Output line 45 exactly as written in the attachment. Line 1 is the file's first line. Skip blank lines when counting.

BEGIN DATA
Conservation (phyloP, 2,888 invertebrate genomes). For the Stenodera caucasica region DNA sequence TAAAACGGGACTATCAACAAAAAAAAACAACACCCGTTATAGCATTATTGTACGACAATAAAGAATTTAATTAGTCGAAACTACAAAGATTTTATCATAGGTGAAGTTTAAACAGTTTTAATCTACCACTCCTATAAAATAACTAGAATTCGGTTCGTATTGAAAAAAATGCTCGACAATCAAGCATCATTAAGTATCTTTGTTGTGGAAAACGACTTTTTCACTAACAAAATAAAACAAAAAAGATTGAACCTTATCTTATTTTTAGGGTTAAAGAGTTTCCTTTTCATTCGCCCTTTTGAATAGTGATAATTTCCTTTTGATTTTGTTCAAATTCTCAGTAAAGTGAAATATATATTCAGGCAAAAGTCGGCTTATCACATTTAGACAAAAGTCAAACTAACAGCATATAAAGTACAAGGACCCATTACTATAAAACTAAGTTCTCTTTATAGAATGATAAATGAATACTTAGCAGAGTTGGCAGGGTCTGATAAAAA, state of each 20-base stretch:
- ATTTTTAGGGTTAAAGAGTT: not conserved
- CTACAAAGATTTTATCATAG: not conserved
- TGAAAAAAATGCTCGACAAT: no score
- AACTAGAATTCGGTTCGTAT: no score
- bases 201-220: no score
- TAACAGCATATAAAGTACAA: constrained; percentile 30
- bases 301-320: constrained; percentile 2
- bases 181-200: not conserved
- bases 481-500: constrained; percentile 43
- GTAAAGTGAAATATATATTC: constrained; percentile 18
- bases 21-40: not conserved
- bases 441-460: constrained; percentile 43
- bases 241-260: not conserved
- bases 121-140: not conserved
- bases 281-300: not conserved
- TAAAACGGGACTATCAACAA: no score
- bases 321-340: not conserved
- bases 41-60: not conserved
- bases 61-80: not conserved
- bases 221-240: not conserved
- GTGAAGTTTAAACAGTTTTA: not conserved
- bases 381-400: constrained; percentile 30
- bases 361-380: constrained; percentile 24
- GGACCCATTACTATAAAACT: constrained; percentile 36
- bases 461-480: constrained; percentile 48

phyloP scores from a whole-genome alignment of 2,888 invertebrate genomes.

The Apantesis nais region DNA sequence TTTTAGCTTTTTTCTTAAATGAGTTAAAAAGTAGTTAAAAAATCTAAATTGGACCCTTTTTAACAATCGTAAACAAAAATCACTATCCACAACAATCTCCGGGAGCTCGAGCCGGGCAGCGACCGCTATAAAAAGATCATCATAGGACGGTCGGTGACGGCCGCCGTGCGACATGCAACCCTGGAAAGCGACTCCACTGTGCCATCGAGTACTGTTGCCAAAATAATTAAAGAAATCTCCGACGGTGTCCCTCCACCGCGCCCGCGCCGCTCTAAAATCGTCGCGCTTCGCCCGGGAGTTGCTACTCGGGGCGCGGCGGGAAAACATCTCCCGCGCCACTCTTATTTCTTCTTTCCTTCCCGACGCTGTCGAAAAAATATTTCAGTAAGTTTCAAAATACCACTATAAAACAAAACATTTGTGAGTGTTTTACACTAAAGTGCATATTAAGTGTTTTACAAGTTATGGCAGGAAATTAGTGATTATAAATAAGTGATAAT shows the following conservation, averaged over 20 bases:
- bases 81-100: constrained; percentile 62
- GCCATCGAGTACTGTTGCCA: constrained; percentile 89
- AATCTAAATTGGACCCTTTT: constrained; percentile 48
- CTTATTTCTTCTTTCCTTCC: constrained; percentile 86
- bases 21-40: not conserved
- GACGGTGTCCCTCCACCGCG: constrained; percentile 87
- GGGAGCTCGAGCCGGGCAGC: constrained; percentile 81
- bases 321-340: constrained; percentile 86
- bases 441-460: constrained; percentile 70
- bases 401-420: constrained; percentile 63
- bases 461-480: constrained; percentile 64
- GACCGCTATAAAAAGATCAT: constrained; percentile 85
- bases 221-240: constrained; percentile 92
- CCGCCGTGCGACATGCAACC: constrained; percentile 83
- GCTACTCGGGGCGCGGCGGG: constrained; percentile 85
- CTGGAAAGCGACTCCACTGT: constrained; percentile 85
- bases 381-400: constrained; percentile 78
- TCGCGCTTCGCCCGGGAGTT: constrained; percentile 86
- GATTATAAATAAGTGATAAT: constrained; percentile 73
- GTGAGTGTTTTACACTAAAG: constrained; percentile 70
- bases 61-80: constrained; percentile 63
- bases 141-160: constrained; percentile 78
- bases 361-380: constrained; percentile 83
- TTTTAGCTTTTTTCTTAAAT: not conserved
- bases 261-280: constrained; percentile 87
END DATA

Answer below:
- bases 381-400: constrained; percentile 78